Be deliberate when you’re in front of your screens — Part 2 of 3
This is the second post in our series on improving your focus and productivity through tips to make your screen time more deliberate.
We’re all Pavlov’s dogs now. Something dings and you reach to pick up your phone or open the notification that popped up on your computer screen. Alerts follow you all day long—emails, interoffice messaging systems, phone calls, texts, news alerts, “likes” on your latest Instagram posts, and even game notifications.
It starts with the best of intentions. “If I have my email notifications on, I will be able to respond to my boss or my client, at a moment’s notice. I will be seen as a dedicated employee. I will be providing great customer service.” The best of intentions.
But most calls, emails, and messages aren’t that time sensitive. Heck, a lot of them aren’t even important.
The Myth of Multitasking
Here’s a fascinating fact. While we all think we are great at multitasking, a study has shown that it takes the average person 25 minutes to get back on track after a distraction. (And we’re just talking about work. Reading a text while driving takes your eyes off the road for 5 seconds. At 55 mph, that’s like driving the length of an entire football field with your eyes closed.)
Imagine you are working on an important presentation that you have to give in 2 hours. Every time something on your desk bings, beeps, or buzzes that sucks up 20% of your time. Sure, you may be able to get back to what you were doing, but you’re not in the same mental groove, and it will take a while to get back in it.
So you’re trying to get this presentation done. And you get an email. Things beep, and on-screen notifications pop up. You check to ensure the message isn’t the last graph you need for slide 10. It’s not. There are doughnuts in the kitchen.
Now you are frustrated because you’ve been interrupted. And you still don’t have the graph. And a chocolate glazed sounds really good right now, but you don’t have time!
How can you save your sanity without missing important information?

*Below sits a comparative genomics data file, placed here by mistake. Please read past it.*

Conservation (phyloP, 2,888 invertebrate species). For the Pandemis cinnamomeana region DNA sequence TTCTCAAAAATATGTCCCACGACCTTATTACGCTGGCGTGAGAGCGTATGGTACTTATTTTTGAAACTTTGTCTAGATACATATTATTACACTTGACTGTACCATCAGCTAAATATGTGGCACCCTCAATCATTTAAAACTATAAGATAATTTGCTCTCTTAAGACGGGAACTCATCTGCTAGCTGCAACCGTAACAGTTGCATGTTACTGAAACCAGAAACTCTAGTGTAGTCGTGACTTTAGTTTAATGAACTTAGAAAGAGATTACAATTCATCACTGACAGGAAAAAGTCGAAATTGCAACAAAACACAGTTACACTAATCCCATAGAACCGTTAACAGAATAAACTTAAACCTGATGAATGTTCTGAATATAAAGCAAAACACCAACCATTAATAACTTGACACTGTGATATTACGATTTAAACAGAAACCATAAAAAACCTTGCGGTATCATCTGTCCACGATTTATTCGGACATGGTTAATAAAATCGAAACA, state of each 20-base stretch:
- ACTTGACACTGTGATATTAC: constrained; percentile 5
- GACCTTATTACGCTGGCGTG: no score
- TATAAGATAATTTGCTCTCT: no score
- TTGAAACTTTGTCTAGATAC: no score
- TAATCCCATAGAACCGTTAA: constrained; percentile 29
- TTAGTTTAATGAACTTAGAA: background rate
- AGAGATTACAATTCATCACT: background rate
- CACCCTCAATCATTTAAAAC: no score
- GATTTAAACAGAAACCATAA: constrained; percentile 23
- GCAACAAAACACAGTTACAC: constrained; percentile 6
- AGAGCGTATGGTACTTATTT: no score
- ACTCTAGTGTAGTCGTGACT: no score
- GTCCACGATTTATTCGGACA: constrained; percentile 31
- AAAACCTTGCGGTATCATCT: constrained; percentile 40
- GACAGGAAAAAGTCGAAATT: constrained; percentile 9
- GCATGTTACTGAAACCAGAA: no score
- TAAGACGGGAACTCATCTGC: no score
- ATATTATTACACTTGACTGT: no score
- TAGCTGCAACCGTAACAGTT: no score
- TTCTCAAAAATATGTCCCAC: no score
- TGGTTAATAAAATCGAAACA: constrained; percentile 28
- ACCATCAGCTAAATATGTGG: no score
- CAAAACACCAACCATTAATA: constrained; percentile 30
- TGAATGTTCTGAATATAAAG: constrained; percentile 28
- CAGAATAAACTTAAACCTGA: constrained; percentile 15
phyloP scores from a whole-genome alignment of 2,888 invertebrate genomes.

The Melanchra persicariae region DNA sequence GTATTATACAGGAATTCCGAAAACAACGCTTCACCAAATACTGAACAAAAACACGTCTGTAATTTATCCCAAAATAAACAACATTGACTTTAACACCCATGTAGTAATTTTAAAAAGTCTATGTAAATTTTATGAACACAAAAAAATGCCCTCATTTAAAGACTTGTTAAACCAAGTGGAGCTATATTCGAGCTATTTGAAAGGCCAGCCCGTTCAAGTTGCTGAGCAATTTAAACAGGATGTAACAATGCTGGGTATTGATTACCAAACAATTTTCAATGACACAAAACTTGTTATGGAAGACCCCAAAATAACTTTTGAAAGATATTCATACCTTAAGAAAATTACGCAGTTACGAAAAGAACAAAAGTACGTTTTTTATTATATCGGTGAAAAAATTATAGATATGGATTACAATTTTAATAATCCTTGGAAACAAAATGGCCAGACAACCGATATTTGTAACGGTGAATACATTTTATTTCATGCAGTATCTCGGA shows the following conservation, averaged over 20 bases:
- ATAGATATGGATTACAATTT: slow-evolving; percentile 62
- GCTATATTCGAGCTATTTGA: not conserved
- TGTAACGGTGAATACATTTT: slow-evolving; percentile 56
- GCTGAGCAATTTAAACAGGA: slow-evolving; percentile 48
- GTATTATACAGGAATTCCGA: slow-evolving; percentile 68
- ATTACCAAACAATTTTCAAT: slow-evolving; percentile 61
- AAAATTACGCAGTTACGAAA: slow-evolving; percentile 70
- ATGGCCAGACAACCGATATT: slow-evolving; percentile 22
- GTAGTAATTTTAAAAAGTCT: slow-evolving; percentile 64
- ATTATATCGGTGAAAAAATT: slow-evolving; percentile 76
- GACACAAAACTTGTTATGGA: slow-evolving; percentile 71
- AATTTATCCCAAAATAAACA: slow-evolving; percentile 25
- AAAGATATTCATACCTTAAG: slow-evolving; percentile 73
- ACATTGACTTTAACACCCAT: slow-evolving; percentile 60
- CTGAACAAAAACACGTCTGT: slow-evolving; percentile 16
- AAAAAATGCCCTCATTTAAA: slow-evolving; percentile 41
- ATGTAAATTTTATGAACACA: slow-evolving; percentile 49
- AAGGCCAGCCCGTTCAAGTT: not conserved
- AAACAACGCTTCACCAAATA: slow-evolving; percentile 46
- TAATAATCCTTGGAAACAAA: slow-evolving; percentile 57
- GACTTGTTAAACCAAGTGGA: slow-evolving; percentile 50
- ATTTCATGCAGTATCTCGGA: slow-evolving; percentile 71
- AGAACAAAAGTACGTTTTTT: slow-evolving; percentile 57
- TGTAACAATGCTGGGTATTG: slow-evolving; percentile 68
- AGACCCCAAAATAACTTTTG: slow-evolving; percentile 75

Say No First
When an app or website asks you to enable notifications, always say no in the beginning. If you find yourself missing things or needing alerts, you can always turn it on later.
Turn it Off
Go to your notifications settings and see how many apps you have set to alert you. Think about how many of those you truly need. Which ones are legitimately helpful and provide you with the information you need?
Check on Your Schedule
Check when you have the time and capacity. This can be formalized, like checking email every morning, after lunch, and at the end of the work day. Or it can be informal, meaning you check when you are between tasks or at times that work for you. A less intrusive option is turning off sound alerts and pop ups but leaving the notification badge on, so you know you have a message but can get to it in your own time.
Leverage your focus settings
All Macs, PCs, iPhones, and Androids have focus settings that you can set up for different activities, like work, personal, sleep, etc. Focus allows you to decide what apps you will need for that activity and only allow notifications from the apps and people that align with that activity. So Grandma can’t call you during a staff meeting, and your boss won’t interrupt family game night.
These settings are pretty robust and allow you to set up exceptions so you can still be alerted to emergency or time-sensitive information.
We hope these tips help you find productivity and peace.
To eliminate notifications about tech issues and office Internet outages, call FSA Consulting to manage your IT infrastructure and save your sanity.